Brighter future for unwanted kittens

By April 10, 2019 News

Canobolas Family Pet Hospital has found forever homes for dozens of cats and kittens since it partnered with Orange City Council to help manage the city’s stray pets.

Orange Mayor Reg Kidd congratulated the vet hospital on its corporate citizenship for the city’s lost pets.

“Canobolas Family Pet Hospital has gone above and beyond what we had envisaged as a temporary solution to help manage the city’s stray animals,” Cr Kidd said.

“In the 12 months since the partnership began, the hospital has taken great care in helping reunite stray animals but also adopting out the city’s kittens.
“Just this season, the hospital has rehomed 70 cats.

About 35 cats and kittens are looking for new homes

About 35 cats and kittens are looking for new homes

“But they need some help finding homes for another 35 kittens and for a few cats.”

One year ago, Council partnered with the vet hospital to form a new way of reuniting the city’s lost pets.

The vet surgery acts as a drop off point for the public to leave found stray pets.

The vet hospital then attempts to locate the owner via a microchip, or the Reuniting Orange’s Pets Facebook page.

Animals not be reunited are then transferred to Council’s private pound facility.

Orange City Council’s Companion Animals Committee Chair Stephen Nugent said it was terrific Canobolas Family Pet Hospital chose to claim the kittens who did not find their owners.

“Vet hospital staff took it upon themselves to foster the kittens and find them new homes,” Cr Nugent.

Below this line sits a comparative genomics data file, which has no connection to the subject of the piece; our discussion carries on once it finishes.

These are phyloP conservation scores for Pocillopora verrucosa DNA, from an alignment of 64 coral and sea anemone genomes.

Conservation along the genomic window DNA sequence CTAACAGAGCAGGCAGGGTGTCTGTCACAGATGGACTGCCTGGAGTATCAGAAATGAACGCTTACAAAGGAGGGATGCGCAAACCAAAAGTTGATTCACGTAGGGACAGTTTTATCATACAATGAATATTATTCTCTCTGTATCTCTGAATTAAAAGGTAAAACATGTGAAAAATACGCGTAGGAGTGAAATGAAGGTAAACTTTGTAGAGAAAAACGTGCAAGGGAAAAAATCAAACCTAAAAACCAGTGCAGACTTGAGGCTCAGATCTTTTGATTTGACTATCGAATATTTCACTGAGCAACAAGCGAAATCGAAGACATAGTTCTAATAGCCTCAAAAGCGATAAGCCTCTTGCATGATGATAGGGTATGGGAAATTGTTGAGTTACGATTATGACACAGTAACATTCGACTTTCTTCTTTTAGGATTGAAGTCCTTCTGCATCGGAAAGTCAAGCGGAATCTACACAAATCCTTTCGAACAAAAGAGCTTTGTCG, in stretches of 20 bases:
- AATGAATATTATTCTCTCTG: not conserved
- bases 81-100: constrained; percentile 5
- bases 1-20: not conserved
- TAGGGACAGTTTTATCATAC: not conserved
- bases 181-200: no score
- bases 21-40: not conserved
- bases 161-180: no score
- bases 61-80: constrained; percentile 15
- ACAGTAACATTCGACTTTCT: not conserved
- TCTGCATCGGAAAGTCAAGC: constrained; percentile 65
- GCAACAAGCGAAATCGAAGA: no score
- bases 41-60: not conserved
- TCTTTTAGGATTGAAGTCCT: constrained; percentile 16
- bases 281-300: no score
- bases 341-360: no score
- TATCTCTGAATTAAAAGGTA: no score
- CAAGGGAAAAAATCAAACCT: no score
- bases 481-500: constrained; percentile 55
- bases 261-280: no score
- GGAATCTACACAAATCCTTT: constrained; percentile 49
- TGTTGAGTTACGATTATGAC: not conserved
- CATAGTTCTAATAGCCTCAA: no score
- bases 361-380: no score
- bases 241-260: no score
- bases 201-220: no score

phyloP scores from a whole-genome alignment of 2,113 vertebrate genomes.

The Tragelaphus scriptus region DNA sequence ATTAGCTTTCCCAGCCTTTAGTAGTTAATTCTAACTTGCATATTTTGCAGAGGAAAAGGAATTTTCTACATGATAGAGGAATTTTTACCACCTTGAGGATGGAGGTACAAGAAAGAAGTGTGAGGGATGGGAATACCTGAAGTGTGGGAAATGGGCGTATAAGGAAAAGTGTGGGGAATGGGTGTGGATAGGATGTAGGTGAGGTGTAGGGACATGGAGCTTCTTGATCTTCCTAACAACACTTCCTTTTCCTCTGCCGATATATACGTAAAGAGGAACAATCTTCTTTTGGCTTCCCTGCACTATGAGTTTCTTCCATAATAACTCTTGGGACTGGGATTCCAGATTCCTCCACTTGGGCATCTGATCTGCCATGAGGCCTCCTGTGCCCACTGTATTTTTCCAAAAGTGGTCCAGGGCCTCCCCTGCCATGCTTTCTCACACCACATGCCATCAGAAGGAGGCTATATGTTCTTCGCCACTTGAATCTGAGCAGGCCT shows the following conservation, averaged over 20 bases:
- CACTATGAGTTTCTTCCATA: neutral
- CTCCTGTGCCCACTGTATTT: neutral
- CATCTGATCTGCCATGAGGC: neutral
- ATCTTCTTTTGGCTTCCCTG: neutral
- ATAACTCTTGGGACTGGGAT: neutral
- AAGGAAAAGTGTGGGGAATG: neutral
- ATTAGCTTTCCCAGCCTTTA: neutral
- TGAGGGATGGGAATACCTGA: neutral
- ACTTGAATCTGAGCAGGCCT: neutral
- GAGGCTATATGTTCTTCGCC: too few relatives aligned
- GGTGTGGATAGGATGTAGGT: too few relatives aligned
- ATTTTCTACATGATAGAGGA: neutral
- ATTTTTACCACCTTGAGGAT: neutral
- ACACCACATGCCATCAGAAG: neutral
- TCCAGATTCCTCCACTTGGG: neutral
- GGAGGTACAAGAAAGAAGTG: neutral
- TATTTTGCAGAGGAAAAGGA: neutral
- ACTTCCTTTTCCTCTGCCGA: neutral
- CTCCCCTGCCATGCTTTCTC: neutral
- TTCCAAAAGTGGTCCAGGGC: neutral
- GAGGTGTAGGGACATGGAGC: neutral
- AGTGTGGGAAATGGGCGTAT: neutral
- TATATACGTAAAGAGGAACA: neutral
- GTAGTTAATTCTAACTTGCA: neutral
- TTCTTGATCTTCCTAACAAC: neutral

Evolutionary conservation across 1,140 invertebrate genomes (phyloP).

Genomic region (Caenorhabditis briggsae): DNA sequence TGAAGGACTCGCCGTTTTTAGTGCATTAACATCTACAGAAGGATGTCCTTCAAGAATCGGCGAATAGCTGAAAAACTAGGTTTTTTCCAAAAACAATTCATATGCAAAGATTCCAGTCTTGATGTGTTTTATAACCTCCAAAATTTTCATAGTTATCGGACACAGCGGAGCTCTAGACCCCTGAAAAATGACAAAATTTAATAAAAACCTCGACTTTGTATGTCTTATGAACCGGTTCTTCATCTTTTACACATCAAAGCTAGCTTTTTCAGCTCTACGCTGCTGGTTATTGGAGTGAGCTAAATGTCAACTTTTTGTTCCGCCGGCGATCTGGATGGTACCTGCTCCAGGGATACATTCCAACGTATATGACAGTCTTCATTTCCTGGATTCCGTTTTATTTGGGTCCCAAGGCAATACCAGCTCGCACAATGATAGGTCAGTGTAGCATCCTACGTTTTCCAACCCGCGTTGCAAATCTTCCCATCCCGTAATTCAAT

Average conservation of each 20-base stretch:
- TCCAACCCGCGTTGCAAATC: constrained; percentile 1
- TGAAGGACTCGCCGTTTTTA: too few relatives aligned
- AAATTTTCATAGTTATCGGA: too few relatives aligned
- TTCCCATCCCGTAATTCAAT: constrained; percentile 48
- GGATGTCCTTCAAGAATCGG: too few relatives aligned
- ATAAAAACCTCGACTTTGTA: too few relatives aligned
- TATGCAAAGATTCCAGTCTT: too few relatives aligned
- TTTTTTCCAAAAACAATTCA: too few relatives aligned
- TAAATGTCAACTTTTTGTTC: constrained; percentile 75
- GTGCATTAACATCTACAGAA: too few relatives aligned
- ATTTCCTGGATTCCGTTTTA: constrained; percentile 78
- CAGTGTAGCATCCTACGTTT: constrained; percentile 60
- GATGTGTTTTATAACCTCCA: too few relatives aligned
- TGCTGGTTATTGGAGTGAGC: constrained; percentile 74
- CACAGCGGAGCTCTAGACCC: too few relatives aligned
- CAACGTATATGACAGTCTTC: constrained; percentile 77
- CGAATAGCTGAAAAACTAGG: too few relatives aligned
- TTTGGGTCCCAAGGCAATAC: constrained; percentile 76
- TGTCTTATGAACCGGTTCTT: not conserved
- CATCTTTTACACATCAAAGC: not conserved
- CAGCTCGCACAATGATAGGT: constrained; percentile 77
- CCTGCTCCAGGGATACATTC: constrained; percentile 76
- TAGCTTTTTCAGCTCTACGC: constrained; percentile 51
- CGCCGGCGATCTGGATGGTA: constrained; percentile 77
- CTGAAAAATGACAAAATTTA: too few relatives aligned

“This has been a great service and means a much brighter future for these cats.

“It is however, disappointing to see so many cats which have not been desexed.

“If you can’t make responsible decisions when it comes to pets, then rethink the decision to get a pet in the first place.

“It’s not fair on the animals’ well-being and the well-being of the future kittens and puppies, many of which do not survive.”

Canobolas Family Pet Hospital spokesperson Cass Scurrah said kitten season generally lasts during Spring but this year there had been a significant number of kittens.

“We have been fostering kittens throughout our networks of vets and vet nurses but we’re at the point where we need to find some homes for these wonderful kittens,” She said.

“Each kitten will come desexed, microchipped, vaccinated, flea treated, wormed, socialised and litter trained.

“The cost of a male cat is $180 and a female cat is $200 and that covers the cost of all the treatment.”

Anyone interested in rehoming a kitten should call Canobolas Family Pet Hospital on 63626991.

Orange City Council’s stray dogs, which have served out a waiting period (one week for non-microchipped dogs and two weeks for micro-chipped dogs) have been placed with rescue organisations.

One Comment

  • Dee Nicholls says:

    Thank you for acknowledging Canobolas Veterinary for the wonderful work they have been doing not only reuniting pets with owners but also for microchipping and of course desexing before returning them in an effort to halt the evergrowing population of dogs and cats. The whole time I was reading this however, I couldn’t stop thinking of the wonderful work of the family operation “Blossoms”. This family has given over and beyond for many years now 24/7 with never a break and never the opportunity of a holiday. The financial strain has been enormous. The streets of Orange are cleared of animals that have been dumped and happily breeding, some even classed as “wild”. They are cleaned up, wormed, defleed, vetchecked, immunised, microchipped and desexed. Some of those taken in are suffering injury and terrible sickness and deformities and even brought back from the brink of death. Each life is precious. As this family is helping council and doing the city of Orange a fabulous service, I often wonder why Council does not assist this family by making an annual contribution to help ease the strain.

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